We established a new philosophy called mega-infrastructure-micro services. So we invest to build an infrastructure that includes the integration of a telecommunication network . . . and software platforms. Then we provide micro services . . . For example, the use of smart cards to pay for utilities. We also have an e-office program for small and medium-sized companies, so they don’t need their own MIS people. We offer virtual MIS services and can manage the office for them.
My personal view (very biased) is that the next big innovations will see computing being made available to the next hundreds of millions of users in the emerging markets. It is not about using the latest technologies, but seeing how best existing technologies can be integrated together to bring down the cost of computing by 90%.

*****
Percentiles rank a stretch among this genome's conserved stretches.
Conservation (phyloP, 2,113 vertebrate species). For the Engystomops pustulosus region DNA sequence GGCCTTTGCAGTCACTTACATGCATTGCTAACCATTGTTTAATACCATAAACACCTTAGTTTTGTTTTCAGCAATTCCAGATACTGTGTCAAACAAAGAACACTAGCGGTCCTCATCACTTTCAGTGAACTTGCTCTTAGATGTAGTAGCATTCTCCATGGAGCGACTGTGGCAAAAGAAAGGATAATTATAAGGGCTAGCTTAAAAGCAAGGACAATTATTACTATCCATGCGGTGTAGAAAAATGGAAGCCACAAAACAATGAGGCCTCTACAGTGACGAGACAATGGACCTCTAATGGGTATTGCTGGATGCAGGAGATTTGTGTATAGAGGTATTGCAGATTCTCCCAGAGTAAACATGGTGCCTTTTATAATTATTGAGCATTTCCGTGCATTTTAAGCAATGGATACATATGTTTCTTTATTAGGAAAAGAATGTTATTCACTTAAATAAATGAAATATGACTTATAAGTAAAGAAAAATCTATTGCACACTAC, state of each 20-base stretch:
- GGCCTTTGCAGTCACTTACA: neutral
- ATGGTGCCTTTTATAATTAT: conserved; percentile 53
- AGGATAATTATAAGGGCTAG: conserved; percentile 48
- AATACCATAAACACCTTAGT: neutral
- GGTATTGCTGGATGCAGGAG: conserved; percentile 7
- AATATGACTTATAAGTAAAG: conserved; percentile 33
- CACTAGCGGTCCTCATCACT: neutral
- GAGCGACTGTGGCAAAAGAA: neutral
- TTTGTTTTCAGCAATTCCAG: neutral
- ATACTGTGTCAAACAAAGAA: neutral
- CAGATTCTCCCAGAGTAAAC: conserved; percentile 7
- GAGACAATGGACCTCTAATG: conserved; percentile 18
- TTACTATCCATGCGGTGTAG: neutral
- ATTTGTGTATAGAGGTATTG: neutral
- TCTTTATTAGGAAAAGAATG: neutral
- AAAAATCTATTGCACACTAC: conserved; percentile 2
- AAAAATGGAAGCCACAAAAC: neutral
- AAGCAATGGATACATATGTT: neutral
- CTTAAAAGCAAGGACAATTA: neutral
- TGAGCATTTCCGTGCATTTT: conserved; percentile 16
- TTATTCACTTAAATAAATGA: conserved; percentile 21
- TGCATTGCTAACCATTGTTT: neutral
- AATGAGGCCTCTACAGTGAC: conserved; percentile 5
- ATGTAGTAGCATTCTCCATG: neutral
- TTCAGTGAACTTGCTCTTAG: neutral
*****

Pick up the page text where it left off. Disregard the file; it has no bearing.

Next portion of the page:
From General Electric to Samsung Electronics to Toshiba, as well as thousands of Chinese companies, manufacturers are finding that using China as an export base is often more profitable–and almost always far easier–than selling goods inside the country.
The result is that China, once viewed by wide-eyed executives as the market of future riches, is instead becoming the world’s factory floor. China’s often-devastating competitiveness is helping to redraw the global corporate landscape, forcing companies around the world to scrap old business strategies–and some businesses altogether–and to come up with new ways to compete.
One upshot of China’s emergence as a manufacturing powerhouse: It’s becoming an increasingly powerful global deflationary force. China’s manufacturing prowess is pushing down prices on a growing range of industrial, consumer and even agricultural products that it sells around the world.
Look at the stats the magazine quotes, stating that China [is] the world’s fourth-largest industrial producer behind the United States, Japan and Germany, [and] makes: